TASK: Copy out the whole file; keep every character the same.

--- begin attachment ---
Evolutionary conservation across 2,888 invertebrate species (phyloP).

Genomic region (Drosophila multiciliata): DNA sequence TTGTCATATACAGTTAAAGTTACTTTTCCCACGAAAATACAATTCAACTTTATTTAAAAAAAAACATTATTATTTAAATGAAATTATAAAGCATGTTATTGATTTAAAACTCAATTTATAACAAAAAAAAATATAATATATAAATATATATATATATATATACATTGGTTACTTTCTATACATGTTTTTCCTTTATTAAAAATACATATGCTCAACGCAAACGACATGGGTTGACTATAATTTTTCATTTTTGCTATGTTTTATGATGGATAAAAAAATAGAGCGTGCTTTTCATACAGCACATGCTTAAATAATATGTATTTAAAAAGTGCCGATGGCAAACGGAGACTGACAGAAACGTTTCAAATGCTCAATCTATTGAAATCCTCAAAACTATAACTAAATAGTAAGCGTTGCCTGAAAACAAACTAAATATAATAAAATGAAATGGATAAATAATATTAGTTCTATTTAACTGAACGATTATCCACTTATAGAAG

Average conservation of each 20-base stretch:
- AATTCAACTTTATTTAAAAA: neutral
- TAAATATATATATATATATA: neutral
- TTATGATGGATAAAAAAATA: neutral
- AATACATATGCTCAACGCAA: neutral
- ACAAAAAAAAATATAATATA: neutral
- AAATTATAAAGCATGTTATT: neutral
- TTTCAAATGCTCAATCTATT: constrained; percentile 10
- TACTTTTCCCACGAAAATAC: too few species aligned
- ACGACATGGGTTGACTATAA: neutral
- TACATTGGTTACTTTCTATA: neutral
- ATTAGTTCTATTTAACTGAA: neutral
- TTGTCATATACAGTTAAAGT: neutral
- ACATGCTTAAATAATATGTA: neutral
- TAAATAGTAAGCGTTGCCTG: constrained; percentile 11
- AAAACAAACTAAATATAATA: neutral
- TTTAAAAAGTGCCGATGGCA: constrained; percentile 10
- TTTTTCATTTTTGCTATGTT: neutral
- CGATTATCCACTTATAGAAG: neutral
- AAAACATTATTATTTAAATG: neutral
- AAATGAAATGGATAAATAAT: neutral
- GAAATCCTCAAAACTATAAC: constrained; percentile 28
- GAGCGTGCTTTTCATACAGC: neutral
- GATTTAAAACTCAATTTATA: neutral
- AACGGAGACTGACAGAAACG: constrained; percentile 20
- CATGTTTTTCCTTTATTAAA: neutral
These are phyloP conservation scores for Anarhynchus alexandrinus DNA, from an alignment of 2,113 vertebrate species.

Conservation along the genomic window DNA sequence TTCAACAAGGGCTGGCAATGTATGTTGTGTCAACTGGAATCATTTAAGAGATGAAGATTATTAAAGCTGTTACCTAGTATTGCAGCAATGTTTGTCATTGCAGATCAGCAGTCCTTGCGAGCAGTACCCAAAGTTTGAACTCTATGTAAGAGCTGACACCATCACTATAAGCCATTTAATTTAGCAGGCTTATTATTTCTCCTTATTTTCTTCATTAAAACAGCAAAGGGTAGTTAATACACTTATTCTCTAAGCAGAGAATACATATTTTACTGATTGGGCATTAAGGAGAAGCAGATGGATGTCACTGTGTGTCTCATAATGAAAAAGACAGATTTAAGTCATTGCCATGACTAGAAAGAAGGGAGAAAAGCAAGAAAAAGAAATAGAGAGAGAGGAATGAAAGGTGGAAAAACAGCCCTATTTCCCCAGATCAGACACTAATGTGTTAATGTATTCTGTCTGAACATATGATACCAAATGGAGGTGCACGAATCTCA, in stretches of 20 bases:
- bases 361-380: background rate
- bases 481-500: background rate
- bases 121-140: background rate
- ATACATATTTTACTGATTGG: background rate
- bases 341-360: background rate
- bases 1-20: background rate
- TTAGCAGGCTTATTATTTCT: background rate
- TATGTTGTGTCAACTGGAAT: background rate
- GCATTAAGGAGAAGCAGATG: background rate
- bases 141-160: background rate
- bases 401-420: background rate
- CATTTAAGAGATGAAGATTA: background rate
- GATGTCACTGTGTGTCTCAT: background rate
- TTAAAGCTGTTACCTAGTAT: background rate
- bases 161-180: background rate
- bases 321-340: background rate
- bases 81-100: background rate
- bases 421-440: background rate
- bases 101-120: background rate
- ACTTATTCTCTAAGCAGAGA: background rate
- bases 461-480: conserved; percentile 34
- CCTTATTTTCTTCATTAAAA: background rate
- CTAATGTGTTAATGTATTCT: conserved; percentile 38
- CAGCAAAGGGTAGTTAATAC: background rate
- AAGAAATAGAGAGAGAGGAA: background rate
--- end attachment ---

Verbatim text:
Evolutionary conservation across 2,888 invertebrate species (phyloP).

Genomic region (Drosophila multiciliata): DNA sequence TTGTCATATACAGTTAAAGTTACTTTTCCCACGAAAATACAATTCAACTTTATTTAAAAAAAAACATTATTATTTAAATGAAATTATAAAGCATGTTATTGATTTAAAACTCAATTTATAACAAAAAAAAATATAATATATAAATATATATATATATATATACATTGGTTACTTTCTATACATGTTTTTCCTTTATTAAAAATACATATGCTCAACGCAAACGACATGGGTTGACTATAATTTTTCATTTTTGCTATGTTTTATGATGGATAAAAAAATAGAGCGTGCTTTTCATACAGCACATGCTTAAATAATATGTATTTAAAAAGTGCCGATGGCAAACGGAGACTGACAGAAACGTTTCAAATGCTCAATCTATTGAAATCCTCAAAACTATAACTAAATAGTAAGCGTTGCCTGAAAACAAACTAAATATAATAAAATGAAATGGATAAATAATATTAGTTCTATTTAACTGAACGATTATCCACTTATAGAAG

Average conservation of each 20-base stretch:
- AATTCAACTTTATTTAAAAA: neutral
- TAAATATATATATATATATA: neutral
- TTATGATGGATAAAAAAATA: neutral
- AATACATATGCTCAACGCAA: neutral
- ACAAAAAAAAATATAATATA: neutral
- AAATTATAAAGCATGTTATT: neutral
- TTTCAAATGCTCAATCTATT: constrained; percentile 10
- TACTTTTCCCACGAAAATAC: too few species aligned
- ACGACATGGGTTGACTATAA: neutral
- TACATTGGTTACTTTCTATA: neutral
- ATTAGTTCTATTTAACTGAA: neutral
- TTGTCATATACAGTTAAAGT: neutral
- ACATGCTTAAATAATATGTA: neutral
- TAAATAGTAAGCGTTGCCTG: constrained; percentile 11
- AAAACAAACTAAATATAATA: neutral
- TTTAAAAAGTGCCGATGGCA: constrained; percentile 10
- TTTTTCATTTTTGCTATGTT: neutral
- CGATTATCCACTTATAGAAG: neutral
- AAAACATTATTATTTAAATG: neutral
- AAATGAAATGGATAAATAAT: neutral
- GAAATCCTCAAAACTATAAC: constrained; percentile 28
- GAGCGTGCTTTTCATACAGC: neutral
- GATTTAAAACTCAATTTATA: neutral
- AACGGAGACTGACAGAAACG: constrained; percentile 20
- CATGTTTTTCCTTTATTAAA: neutral
These are phyloP conservation scores for Anarhynchus alexandrinus DNA, from an alignment of 2,113 vertebrate species.

Conservation along the genomic window DNA sequence TTCAACAAGGGCTGGCAATGTATGTTGTGTCAACTGGAATCATTTAAGAGATGAAGATTATTAAAGCTGTTACCTAGTATTGCAGCAATGTTTGTCATTGCAGATCAGCAGTCCTTGCGAGCAGTACCCAAAGTTTGAACTCTATGTAAGAGCTGACACCATCACTATAAGCCATTTAATTTAGCAGGCTTATTATTTCTCCTTATTTTCTTCATTAAAACAGCAAAGGGTAGTTAATACACTTATTCTCTAAGCAGAGAATACATATTTTACTGATTGGGCATTAAGGAGAAGCAGATGGATGTCACTGTGTGTCTCATAATGAAAAAGACAGATTTAAGTCATTGCCATGACTAGAAAGAAGGGAGAAAAGCAAGAAAAAGAAATAGAGAGAGAGGAATGAAAGGTGGAAAAACAGCCCTATTTCCCCAGATCAGACACTAATGTGTTAATGTATTCTGTCTGAACATATGATACCAAATGGAGGTGCACGAATCTCA, in stretches of 20 bases:
- bases 361-380: background rate
- bases 481-500: background rate
- bases 121-140: background rate
- ATACATATTTTACTGATTGG: background rate
- bases 341-360: background rate
- bases 1-20: background rate
- TTAGCAGGCTTATTATTTCT: background rate
- TATGTTGTGTCAACTGGAAT: background rate
- GCATTAAGGAGAAGCAGATG: background rate
- bases 141-160: background rate
- bases 401-420: background rate
- CATTTAAGAGATGAAGATTA: background rate
- GATGTCACTGTGTGTCTCAT: background rate
- TTAAAGCTGTTACCTAGTAT: background rate
- bases 161-180: background rate
- bases 321-340: background rate
- bases 81-100: background rate
- bases 421-440: background rate
- bases 101-120: background rate
- ACTTATTCTCTAAGCAGAGA: background rate
- bases 461-480: conserved; percentile 34
- CCTTATTTTCTTCATTAAAA: background rate
- CTAATGTGTTAATGTATTCT: conserved; percentile 38
- CAGCAAAGGGTAGTTAATAC: background rate
- AAGAAATAGAGAGAGAGGAA: background rate